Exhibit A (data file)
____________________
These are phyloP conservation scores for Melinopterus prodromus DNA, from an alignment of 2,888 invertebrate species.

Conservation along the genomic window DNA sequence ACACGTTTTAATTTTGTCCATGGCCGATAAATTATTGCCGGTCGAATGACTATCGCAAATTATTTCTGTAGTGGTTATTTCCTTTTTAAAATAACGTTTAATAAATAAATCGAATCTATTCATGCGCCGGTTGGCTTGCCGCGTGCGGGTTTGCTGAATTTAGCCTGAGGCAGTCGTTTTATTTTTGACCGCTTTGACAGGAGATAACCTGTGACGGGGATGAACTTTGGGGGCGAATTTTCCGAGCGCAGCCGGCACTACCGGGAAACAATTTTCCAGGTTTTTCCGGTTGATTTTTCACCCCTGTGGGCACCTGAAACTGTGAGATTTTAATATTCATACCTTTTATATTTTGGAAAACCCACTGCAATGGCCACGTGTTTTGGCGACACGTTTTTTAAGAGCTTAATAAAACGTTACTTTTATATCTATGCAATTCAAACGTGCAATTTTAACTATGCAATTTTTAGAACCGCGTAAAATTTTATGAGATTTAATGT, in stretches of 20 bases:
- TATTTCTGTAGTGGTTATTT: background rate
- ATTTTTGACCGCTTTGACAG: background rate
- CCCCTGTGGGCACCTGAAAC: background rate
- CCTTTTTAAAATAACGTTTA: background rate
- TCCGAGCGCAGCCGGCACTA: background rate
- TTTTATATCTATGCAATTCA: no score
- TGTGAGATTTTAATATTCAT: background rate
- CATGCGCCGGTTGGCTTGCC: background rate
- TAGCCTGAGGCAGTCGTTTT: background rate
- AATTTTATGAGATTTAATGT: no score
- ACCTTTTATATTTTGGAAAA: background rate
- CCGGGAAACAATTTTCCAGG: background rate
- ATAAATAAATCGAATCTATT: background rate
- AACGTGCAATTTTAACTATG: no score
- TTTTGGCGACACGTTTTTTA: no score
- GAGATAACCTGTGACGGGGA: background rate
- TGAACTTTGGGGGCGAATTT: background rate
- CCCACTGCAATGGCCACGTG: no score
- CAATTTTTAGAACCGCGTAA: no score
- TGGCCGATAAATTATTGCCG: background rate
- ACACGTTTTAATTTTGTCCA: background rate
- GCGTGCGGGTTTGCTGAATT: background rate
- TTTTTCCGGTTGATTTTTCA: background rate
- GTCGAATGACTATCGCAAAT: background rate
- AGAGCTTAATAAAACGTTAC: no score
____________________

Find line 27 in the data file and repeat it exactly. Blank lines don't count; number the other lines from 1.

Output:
- AGAGCTTAATAAAACGTTAC: no score